It's interesting that a similar point of view is expressed by the character of the Fool in a famous scene within Akira Kurosawa's 1985 epic film, Ran. The Fool is also played by Peter, in his most well-known role since Funeral Parade of Roses. On the battlefield, at the death of his master Hidetora -- Kurosawa's King Lear, Kyoami the fool laments that there are no gods or Buddha. He cries:
If you exist, hear me! You are mischievous and cruel. Are you so bored up there that you must crush us like ants? Is it such fun to see men weep?
The Fool is wise just as Oedipus' adviser, the blind Tiresias, was the only man who could truly see. We are all subject to the spiteful caprices of the god of this world. Manifesting as an evil destiny to Eddie and appearing as conservative or liberal representatives of the establishment to Alex, this appears to be the final father to slay.
Georges Bataille's 1928 novella, The Story of the Eye, is a likely influence on both Funeral Parade and Clockwork. Its grotesque episodes of total transgression are in excess of those in both movies. The twenties were more radical than the sixties. The book's climax -- a violent orgy in a church involving the brutal murder of a priest and the use of his eyeball in the sexual rites -- aims at total sensory and conceptual liberation.
Bataille himself has a complex but direct link to the myth of Oedipus -- his father was blind at the time of Bataille's conception. He addresses this in his W.-C. Preface to Story of the Eye:
Since my father conceived me blind (absolutely blind), I cannot put out my own eyes like Oedipus. Like Oedipus I guessed the riddle: nobody guessed further than me.
Bataille, and The Story of the Eye in particular, went on to become a major influence on the generation of May '68 in France. Radical theorists, Gilles Deleuze and Felix Guattari, often cite Bataille as an influence and it was these two who launched a direct assault on Freud's doctrine of the Oedipus Complex.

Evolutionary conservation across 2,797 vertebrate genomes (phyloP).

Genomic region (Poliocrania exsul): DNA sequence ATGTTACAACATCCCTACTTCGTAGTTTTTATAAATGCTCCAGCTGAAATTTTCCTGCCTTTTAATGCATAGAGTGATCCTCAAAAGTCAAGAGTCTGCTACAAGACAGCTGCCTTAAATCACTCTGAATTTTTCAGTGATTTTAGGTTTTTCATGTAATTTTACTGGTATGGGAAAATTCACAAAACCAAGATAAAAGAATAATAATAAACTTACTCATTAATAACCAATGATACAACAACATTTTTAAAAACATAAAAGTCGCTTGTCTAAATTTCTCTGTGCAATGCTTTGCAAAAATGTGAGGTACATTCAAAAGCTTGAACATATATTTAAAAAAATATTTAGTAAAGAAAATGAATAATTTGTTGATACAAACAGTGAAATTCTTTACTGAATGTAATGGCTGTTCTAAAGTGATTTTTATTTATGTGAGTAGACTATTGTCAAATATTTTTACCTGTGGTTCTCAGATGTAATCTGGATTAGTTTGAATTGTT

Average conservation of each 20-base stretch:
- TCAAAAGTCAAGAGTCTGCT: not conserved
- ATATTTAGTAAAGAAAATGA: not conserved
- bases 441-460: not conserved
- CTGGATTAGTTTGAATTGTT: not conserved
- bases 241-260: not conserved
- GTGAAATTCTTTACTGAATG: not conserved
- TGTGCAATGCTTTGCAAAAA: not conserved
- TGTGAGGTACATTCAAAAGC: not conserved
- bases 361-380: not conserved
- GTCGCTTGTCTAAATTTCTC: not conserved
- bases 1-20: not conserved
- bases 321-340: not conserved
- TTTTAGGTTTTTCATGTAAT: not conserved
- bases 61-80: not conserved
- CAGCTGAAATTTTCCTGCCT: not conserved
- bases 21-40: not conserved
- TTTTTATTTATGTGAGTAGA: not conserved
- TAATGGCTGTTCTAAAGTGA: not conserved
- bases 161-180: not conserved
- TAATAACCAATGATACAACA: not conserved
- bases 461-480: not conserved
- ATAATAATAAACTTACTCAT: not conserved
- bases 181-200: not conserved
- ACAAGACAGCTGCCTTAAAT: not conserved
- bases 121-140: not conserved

In their seminal 1972 text, Anti-Oedipus, they assert that Freudian psychoanalysis, in its efforts to resolve the Oedipus Complex, is really only a tool by capitalism and the state to make the individual members of the nuclear family repress their own desires and conform to the organizing principles of society. The familial father is neutralized, but he is replaced by a much more powerful patriarch.
The titles of Funeral Parade of Roses and A Clockwork Orange hint at a repression and oppression that can only be called gnostic in its depth and malevolence. Both roses and oranges are solar symbols, and the Demiurge has always been identified with the Sun. A funeral parade (or funeral parades -- plurality is not indicated in Japanese) is a procession of death. A clockwork mechanism is similarly the endless unwinding of dead matter.
Neither the rose nor the orange, nor even the Sun are essentially negative images. Each contains vitality and joy of expression. The eye is also a symbol of the Sun. These symbols have all been co-opted by the system of control, but this does not need to be the case. Liberating symbols can again be liberated. William Blake in particular recognized this.
Blake wrote in his epic poem Jerusalem that:
A man's worst enemies are those
Of his own house & family.
Blake understood, like Deleuze and Guattari, like Bataille, and like Kubrick and Matsumoto, that the conformist, authoritarian, life-stifling will of society is most effectively brought down on the visionary artist by the close family. It is our parents, our siblings, our spouses, children and closest friends, not the police or government or other figures of authority, who most intimately pressure us to give up our wild dreams, to reign in and snuff out our creative imagination. It is the nuclear, Oedipal family that most limits our vision.